The scriptures reveal that David’s life was filled with prayer. From our study of the Psalms we were able to see that most of the psalms are prayers to the Lord. The books of 1 & 2 Samuel repeatedly show David “inquiring of the Lord” before taking action (1 Samuel 23:2,4,12; 30:8; 2 Samuel 2:1; 5:19,23). But even people after God’s own heart hit difficult streaks in their lives. In chapter 27 of 1 Samuel we read about David losing his way.
Let us not forget how difficult the circumstances were for David. Saul is hunting David down and making every effort to kill him. We have read about David and his men hiding in a cave. We have read about David and his men acting as the Israel highway patrol, protecting people from raiding thieves. But notice how low David now sinks:
But David thought to himself, “One of these days I will be destroyed by the hand of Saul. The best thing I can do is to escape to the land of the Philistines. Then Saul will give up searching for me anywhere in Israel, and I will slip out of his hand.” (1 Samuel 27:1; NIV)
When we think of David, I know we are able to remember the victories, like against Goliath. We also remember the sins David committed. But we may not realize the amount of despair that David felt in his life. Running from a crazed king, hiding in the hills, leading a motley crew of soldiers, and having to feed an army, David finally collapses under the weight of his trial. Rather than talking to God and inquiring about what he should do next, David listens to his heart and simply consults himself. David figures that there is only one way to get Saul to quit chasing him and that is to move out of Israel completely.
Notice that David figures his future is certain: “Now I shall perish one day by the hand of Saul” (ESV). “It has all been predetermined and there is no way I going to make it out of this alive” is the conclusion of David. He had forgotten the promises that had been given to him from the Lord. Remember that Samuel anointed you to be the next king over Israel, David? Remember that Jonathan, the son of Saul, declared that you would be king over Israel, David (23:17)? Remember the assurances of Abigail who came out to you declaring that the Lord will keep all of His promises toward you, David? Abigail said that God was going to make you king (25:30). Even Saul declared that he knew that David was going to be king (24:20). Yet all of these promises and assurances are erased from David’s mind. David is worn out from Saul’s persistent attack. All that David can focus on are his own thoughts and feelings. “Saul is going to get me” (NLT).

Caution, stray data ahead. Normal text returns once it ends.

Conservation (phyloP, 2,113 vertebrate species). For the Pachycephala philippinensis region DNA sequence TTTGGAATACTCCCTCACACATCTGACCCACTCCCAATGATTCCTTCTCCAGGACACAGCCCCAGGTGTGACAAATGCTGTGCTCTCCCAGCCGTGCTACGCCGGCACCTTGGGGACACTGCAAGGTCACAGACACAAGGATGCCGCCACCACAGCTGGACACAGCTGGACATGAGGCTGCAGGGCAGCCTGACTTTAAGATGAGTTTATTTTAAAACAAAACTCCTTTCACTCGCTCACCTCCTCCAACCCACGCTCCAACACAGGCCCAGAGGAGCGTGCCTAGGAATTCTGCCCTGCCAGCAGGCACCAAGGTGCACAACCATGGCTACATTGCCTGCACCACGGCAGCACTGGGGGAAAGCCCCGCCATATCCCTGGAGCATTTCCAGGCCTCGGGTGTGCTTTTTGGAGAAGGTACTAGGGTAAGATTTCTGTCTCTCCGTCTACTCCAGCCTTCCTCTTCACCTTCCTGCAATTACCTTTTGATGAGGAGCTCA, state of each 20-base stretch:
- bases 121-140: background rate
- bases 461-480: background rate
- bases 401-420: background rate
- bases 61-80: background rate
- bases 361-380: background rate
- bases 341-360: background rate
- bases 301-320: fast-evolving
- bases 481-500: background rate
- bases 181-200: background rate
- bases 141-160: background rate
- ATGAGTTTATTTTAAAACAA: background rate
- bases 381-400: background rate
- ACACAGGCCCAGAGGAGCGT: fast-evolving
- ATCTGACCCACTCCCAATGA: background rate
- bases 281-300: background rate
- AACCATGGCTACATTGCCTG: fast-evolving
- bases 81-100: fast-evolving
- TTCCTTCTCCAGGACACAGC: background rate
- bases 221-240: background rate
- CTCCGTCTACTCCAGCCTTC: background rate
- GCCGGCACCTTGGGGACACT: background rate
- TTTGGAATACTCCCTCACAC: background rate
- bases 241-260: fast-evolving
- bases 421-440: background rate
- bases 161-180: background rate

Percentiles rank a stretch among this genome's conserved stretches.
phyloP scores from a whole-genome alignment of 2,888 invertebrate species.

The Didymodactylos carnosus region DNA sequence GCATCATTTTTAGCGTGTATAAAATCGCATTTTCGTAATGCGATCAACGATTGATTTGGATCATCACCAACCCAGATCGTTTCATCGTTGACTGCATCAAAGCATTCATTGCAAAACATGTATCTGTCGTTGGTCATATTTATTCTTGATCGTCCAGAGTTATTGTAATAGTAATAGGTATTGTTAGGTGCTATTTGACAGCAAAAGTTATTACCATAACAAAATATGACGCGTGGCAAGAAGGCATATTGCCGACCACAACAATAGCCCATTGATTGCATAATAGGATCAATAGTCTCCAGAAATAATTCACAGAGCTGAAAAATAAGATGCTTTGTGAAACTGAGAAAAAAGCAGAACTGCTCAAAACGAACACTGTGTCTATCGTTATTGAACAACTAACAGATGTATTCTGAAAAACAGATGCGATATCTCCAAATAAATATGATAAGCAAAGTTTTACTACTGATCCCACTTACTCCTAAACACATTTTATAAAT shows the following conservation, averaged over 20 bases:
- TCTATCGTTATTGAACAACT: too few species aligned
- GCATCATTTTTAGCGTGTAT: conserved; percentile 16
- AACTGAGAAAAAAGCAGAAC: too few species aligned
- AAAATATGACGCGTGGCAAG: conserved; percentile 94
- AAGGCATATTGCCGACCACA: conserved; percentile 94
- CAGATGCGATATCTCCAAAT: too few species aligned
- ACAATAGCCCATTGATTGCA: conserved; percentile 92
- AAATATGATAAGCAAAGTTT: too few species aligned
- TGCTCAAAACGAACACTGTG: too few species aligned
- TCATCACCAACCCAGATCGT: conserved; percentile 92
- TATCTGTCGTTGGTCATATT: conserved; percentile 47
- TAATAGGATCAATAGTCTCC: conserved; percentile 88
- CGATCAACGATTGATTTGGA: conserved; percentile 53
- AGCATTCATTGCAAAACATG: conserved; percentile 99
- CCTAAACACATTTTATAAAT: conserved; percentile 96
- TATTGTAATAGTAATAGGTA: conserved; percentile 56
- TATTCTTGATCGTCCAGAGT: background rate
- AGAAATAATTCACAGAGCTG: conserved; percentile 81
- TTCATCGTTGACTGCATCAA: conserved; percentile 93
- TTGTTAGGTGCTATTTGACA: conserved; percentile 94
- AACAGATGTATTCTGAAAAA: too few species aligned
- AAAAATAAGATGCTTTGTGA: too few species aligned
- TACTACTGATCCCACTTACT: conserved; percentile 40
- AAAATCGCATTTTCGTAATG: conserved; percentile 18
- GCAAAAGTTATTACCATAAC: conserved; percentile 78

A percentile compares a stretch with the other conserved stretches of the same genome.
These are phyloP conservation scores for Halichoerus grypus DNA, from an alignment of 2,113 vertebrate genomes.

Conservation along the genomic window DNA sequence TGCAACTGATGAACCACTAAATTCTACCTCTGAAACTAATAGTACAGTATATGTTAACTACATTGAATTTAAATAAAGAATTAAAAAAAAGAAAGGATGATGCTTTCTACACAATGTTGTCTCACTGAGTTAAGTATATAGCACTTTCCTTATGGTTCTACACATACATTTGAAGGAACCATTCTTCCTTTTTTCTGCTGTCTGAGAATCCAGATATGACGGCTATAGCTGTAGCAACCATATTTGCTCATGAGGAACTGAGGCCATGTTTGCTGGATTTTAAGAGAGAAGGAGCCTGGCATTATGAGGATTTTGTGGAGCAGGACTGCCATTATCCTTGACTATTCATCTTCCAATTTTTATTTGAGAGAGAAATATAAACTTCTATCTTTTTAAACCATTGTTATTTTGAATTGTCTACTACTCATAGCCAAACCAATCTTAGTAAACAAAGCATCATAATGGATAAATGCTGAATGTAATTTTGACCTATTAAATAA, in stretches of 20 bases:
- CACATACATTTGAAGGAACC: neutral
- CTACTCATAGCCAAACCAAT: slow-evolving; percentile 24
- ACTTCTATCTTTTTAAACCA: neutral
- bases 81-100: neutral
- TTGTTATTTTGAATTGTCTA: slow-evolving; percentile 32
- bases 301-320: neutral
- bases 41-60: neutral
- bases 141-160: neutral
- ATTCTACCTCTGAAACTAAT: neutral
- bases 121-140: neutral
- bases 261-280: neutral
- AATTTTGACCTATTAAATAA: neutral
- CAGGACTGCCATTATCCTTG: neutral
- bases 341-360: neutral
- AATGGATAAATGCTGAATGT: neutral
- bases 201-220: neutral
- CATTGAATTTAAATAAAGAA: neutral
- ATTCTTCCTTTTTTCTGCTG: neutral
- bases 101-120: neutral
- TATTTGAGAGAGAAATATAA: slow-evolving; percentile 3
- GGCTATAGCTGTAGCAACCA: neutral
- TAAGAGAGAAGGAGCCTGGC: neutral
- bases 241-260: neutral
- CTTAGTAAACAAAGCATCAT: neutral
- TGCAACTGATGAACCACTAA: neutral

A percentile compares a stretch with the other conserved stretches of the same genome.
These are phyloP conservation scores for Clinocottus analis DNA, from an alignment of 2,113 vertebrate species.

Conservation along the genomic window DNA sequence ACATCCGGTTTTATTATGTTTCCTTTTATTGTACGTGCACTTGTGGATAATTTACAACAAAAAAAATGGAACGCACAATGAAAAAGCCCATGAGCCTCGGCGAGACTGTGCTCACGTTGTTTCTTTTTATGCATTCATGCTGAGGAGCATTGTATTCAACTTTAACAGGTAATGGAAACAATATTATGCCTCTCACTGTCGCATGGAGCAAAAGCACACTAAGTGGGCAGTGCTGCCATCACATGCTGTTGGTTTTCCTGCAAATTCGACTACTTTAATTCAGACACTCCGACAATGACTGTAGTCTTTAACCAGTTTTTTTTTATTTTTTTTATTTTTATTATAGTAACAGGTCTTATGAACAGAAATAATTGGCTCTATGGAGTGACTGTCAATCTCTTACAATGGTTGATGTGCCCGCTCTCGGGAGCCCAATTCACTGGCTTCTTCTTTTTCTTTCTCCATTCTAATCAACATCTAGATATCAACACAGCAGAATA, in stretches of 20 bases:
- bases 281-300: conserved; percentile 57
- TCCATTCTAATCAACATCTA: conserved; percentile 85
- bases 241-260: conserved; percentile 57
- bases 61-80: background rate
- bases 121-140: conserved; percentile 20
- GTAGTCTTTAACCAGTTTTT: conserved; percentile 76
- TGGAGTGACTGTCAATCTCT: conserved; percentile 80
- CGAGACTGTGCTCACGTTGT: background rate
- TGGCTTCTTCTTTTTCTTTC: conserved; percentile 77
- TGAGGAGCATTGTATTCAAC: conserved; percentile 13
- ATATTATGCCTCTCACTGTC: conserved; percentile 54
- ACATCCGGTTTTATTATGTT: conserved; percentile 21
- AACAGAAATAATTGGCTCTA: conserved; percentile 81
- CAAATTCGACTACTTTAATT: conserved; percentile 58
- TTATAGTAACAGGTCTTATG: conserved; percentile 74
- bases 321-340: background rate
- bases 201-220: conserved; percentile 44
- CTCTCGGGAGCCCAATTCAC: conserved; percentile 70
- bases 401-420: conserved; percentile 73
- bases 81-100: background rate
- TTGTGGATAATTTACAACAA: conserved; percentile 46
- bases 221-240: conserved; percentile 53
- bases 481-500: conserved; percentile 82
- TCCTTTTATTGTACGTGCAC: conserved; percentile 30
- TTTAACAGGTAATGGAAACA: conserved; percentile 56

So David gathers up his family and his armies and moves to the land of the Philistines. David comes to Achish, who is the king of Gath. Now we have some irony. If you recall, Goliath was the champion warrior of the Philistines whose hometown was Gath. Notice that David was correct in his assessment that Saul would give up chasing after him. When Saul finds out that David is in Gath, Saul no longer pursues David. I would imagine that David enjoyed some initial relief by moving to the land of the Philistines. Now David can sleep with both eyes shut. The family can unpack their belongings. The children can start school. Notice that David stays for a year and four months (27:7). This is not a temporary residence or a temporary solution. David has found deliverance by his own hand in the land of the Philistines. But he is hiding in enemy territory. He is not in God’s land, but in the land of the Philistines. David has given up. David believes he is not going to be king. Saul is going to kill him. God’s promises are not going to come about.
POINT: This is what happens when we allow our feelings of despair overwhelm us. We let go of hope and trust in ourselves. We no longer believe in the promises of God and turn to our own wisdom to get us through. Of course, often the times we turn to ourselves are the times of disaster. Satan wants us to cave into our fears. Satan wants us to listen to ourselves and not put our trust in God any longer. How often Satan is successful as he was with David! In our despair, we turn to enemy territory. We plunge ourselves into things that we think will fix our feelings of despair. We may decide that we need alcohol or drugs. We think sexual immorality will be the fix we need. We think abandoning our marriage will help us. We think that giving up on God will be the medicine. So we stop coming to services as often, but just enough to keep people off of our backs. We no longer are actively involved in worship and with the saints. We simply throw in the towel. We may even decide to move, thinking that a change in zip code will make everything better. It is what David thought. But physical changes never fixes spiritual or emotional problems. Do you think moving is going to make you happy? You are wrong. Do you think that drinking is going to help solve your issues at home? You are wrong. You think abandoning your marriage is the fresh start you need? Your problems will still follow you. Do you think that sexual immorality is going to feed the demons you feel in your heart? The demons will only clamor louder. I have tried to run. How do you think a California boy finds himself in Florida? Not by accident. Physical tweaks in life are not going to solve the problems.